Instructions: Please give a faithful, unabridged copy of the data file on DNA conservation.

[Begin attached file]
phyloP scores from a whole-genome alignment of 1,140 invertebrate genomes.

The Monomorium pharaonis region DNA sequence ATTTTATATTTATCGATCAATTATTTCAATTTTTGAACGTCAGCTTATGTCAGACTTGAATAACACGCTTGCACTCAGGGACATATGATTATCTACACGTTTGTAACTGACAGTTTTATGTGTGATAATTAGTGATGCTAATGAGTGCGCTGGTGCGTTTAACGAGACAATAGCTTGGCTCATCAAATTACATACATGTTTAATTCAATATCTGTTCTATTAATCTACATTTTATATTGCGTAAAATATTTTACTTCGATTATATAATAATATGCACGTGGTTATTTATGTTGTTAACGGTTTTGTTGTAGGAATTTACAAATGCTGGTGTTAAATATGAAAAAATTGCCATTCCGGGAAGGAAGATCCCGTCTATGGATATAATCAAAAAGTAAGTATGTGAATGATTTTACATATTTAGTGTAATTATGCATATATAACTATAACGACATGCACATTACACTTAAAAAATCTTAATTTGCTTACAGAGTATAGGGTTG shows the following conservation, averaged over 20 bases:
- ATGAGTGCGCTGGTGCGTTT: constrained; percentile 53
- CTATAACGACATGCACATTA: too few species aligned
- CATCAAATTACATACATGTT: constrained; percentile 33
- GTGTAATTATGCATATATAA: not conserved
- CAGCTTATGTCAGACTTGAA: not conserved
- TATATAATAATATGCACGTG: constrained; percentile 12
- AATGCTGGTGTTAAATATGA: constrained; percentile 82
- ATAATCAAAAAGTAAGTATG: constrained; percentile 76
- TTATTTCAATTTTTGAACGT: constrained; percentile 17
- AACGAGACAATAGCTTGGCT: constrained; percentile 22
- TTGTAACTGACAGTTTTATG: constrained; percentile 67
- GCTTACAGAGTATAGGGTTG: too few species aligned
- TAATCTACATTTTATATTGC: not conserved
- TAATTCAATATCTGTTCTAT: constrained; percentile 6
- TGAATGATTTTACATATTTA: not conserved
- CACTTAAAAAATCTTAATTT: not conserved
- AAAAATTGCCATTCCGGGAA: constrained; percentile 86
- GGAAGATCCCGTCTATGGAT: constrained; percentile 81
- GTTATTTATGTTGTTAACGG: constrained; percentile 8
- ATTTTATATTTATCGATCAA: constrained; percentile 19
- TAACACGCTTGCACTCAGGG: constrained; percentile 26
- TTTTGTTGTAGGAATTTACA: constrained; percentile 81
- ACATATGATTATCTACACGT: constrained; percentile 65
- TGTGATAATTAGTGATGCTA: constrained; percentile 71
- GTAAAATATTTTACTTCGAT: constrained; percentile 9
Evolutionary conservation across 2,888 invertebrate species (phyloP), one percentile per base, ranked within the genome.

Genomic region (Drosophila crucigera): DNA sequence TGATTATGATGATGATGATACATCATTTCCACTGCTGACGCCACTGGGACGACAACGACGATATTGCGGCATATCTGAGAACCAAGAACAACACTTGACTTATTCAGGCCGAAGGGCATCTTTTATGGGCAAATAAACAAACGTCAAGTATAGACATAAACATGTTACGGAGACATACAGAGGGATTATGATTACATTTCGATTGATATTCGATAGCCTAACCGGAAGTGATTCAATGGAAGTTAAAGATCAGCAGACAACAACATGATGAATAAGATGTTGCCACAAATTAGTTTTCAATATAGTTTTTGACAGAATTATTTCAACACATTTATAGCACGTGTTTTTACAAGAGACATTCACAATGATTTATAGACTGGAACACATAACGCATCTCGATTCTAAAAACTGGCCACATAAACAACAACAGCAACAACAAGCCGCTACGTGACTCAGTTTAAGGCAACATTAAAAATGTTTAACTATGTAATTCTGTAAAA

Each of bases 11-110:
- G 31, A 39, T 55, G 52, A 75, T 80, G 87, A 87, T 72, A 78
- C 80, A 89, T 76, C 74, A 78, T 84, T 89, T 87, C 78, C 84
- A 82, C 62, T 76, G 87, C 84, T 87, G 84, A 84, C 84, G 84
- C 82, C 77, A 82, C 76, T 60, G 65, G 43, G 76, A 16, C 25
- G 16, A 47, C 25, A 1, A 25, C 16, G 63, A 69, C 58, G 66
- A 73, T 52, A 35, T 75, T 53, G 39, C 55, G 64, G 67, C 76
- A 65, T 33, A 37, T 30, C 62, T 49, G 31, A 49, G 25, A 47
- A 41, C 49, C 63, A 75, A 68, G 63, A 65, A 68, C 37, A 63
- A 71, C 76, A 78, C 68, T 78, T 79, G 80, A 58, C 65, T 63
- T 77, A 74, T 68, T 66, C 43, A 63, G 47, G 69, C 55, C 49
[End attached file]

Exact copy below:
phyloP scores from a whole-genome alignment of 1,140 invertebrate genomes.

The Monomorium pharaonis region DNA sequence ATTTTATATTTATCGATCAATTATTTCAATTTTTGAACGTCAGCTTATGTCAGACTTGAATAACACGCTTGCACTCAGGGACATATGATTATCTACACGTTTGTAACTGACAGTTTTATGTGTGATAATTAGTGATGCTAATGAGTGCGCTGGTGCGTTTAACGAGACAATAGCTTGGCTCATCAAATTACATACATGTTTAATTCAATATCTGTTCTATTAATCTACATTTTATATTGCGTAAAATATTTTACTTCGATTATATAATAATATGCACGTGGTTATTTATGTTGTTAACGGTTTTGTTGTAGGAATTTACAAATGCTGGTGTTAAATATGAAAAAATTGCCATTCCGGGAAGGAAGATCCCGTCTATGGATATAATCAAAAAGTAAGTATGTGAATGATTTTACATATTTAGTGTAATTATGCATATATAACTATAACGACATGCACATTACACTTAAAAAATCTTAATTTGCTTACAGAGTATAGGGTTG shows the following conservation, averaged over 20 bases:
- ATGAGTGCGCTGGTGCGTTT: constrained; percentile 53
- CTATAACGACATGCACATTA: too few species aligned
- CATCAAATTACATACATGTT: constrained; percentile 33
- GTGTAATTATGCATATATAA: not conserved
- CAGCTTATGTCAGACTTGAA: not conserved
- TATATAATAATATGCACGTG: constrained; percentile 12
- AATGCTGGTGTTAAATATGA: constrained; percentile 82
- ATAATCAAAAAGTAAGTATG: constrained; percentile 76
- TTATTTCAATTTTTGAACGT: constrained; percentile 17
- AACGAGACAATAGCTTGGCT: constrained; percentile 22
- TTGTAACTGACAGTTTTATG: constrained; percentile 67
- GCTTACAGAGTATAGGGTTG: too few species aligned
- TAATCTACATTTTATATTGC: not conserved
- TAATTCAATATCTGTTCTAT: constrained; percentile 6
- TGAATGATTTTACATATTTA: not conserved
- CACTTAAAAAATCTTAATTT: not conserved
- AAAAATTGCCATTCCGGGAA: constrained; percentile 86
- GGAAGATCCCGTCTATGGAT: constrained; percentile 81
- GTTATTTATGTTGTTAACGG: constrained; percentile 8
- ATTTTATATTTATCGATCAA: constrained; percentile 19
- TAACACGCTTGCACTCAGGG: constrained; percentile 26
- TTTTGTTGTAGGAATTTACA: constrained; percentile 81
- ACATATGATTATCTACACGT: constrained; percentile 65
- TGTGATAATTAGTGATGCTA: constrained; percentile 71
- GTAAAATATTTTACTTCGAT: constrained; percentile 9
Evolutionary conservation across 2,888 invertebrate species (phyloP), one percentile per base, ranked within the genome.

Genomic region (Drosophila crucigera): DNA sequence TGATTATGATGATGATGATACATCATTTCCACTGCTGACGCCACTGGGACGACAACGACGATATTGCGGCATATCTGAGAACCAAGAACAACACTTGACTTATTCAGGCCGAAGGGCATCTTTTATGGGCAAATAAACAAACGTCAAGTATAGACATAAACATGTTACGGAGACATACAGAGGGATTATGATTACATTTCGATTGATATTCGATAGCCTAACCGGAAGTGATTCAATGGAAGTTAAAGATCAGCAGACAACAACATGATGAATAAGATGTTGCCACAAATTAGTTTTCAATATAGTTTTTGACAGAATTATTTCAACACATTTATAGCACGTGTTTTTACAAGAGACATTCACAATGATTTATAGACTGGAACACATAACGCATCTCGATTCTAAAAACTGGCCACATAAACAACAACAGCAACAACAAGCCGCTACGTGACTCAGTTTAAGGCAACATTAAAAATGTTTAACTATGTAATTCTGTAAAA

Each of bases 11-110:
- G 31, A 39, T 55, G 52, A 75, T 80, G 87, A 87, T 72, A 78
- C 80, A 89, T 76, C 74, A 78, T 84, T 89, T 87, C 78, C 84
- A 82, C 62, T 76, G 87, C 84, T 87, G 84, A 84, C 84, G 84
- C 82, C 77, A 82, C 76, T 60, G 65, G 43, G 76, A 16, C 25
- G 16, A 47, C 25, A 1, A 25, C 16, G 63, A 69, C 58, G 66
- A 73, T 52, A 35, T 75, T 53, G 39, C 55, G 64, G 67, C 76
- A 65, T 33, A 37, T 30, C 62, T 49, G 31, A 49, G 25, A 47
- A 41, C 49, C 63, A 75, A 68, G 63, A 65, A 68, C 37, A 63
- A 71, C 76, A 78, C 68, T 78, T 79, G 80, A 58, C 65, T 63
- T 77, A 74, T 68, T 66, C 43, A 63, G 47, G 69, C 55, C 49